Letters to the Editor 02-24-14


Blame the NBA, but there are more to blame.
Blame parents — they only want their player to put up points. Ignore the other four players on the team (unless they are your best friend). If you have a player open — pass the ball! That player practices as much as you do. Quit hogging the ball! There is no “I” in team!
Blame coaches — they call the plays and when not executed to go to the player who is suppose to get the ball, the ball hog takes it and messes up the play. Why are the coaches so blind to their team ball hogs? My coach would have sat us until we realized basketball is a team sport!
I mention this now because it’s not too late for area high school players, coaches and parents to change.
The conference awards are based on politics. The real kids who deserve the honors get shafted. The players shafted are usually the ones who are well-rounded players versus your one-dimensional player, who when he gets the ball, only shoots. A black hole. Disrespectful to his teammates.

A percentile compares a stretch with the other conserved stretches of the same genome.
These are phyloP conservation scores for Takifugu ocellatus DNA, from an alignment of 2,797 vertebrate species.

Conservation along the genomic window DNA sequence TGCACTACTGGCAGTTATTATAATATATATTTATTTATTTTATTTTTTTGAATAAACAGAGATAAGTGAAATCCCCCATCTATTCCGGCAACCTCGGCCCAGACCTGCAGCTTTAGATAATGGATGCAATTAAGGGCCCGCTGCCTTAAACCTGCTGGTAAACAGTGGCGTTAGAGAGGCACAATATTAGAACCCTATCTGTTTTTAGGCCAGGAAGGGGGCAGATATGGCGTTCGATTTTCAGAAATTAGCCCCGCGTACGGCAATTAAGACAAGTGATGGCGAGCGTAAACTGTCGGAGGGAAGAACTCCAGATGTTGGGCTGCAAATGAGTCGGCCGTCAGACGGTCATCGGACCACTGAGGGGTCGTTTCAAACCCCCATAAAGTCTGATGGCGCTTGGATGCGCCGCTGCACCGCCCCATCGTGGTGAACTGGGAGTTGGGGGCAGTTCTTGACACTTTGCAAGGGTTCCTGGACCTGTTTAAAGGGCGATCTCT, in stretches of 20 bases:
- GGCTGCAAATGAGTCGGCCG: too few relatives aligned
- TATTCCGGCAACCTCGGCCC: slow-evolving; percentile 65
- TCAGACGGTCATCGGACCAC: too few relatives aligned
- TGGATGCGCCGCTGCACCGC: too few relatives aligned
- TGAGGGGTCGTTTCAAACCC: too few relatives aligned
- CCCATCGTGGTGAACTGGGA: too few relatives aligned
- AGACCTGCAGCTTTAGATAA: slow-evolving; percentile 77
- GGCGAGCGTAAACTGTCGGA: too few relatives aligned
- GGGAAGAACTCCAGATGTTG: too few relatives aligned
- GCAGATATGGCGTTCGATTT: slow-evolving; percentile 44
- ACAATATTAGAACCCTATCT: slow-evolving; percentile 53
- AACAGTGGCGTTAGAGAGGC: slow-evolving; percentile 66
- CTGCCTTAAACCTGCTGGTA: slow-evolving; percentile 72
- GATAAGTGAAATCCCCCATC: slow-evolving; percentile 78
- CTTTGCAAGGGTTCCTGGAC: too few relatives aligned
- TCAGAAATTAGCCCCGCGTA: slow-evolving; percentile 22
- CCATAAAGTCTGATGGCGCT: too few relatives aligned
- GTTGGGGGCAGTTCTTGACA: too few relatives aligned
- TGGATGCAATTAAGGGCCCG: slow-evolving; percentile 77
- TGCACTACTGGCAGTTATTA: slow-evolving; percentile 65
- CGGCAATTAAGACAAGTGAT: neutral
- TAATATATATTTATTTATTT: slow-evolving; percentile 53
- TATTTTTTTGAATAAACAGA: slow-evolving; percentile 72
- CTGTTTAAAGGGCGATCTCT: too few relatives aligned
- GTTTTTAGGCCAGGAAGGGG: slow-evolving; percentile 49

Those other players are setting picks to get that player open to shoot. It’s the defenders who steal the balls, rebound the balls, that get the balls to that player. If you want to be the MVP in the BVC, be a ball hog, play no defense, ignore your coach and other players on the floor. You’re a shoo-in!
Great teams, like Liberty-Benton and Old Fort, have several great players with one or two ball hogs. Great players, but because two or one players refuse to pass the ball to other open players, they will find their demise early in the tournament.
Successful teams, like Ottawa-Glandorf and Van Wert, play good fundamental team basketball. They may not win the whole thing but will go further playing as a team without the ball hogs.
Remember the Titans — you don’t have to like one another, but you will respect one another and play as a team!
LB and OF, tell your ball hogs, this is a team! Play as one! Or you will be sorry 20 years from now.
Mike Wisner

Prior to Saturday’s University of Findlay’s men’s basketball game a father and daughter sang our National Anthem. It was beautiful!
And by the way, the game was OK, too.
Earl Campbell


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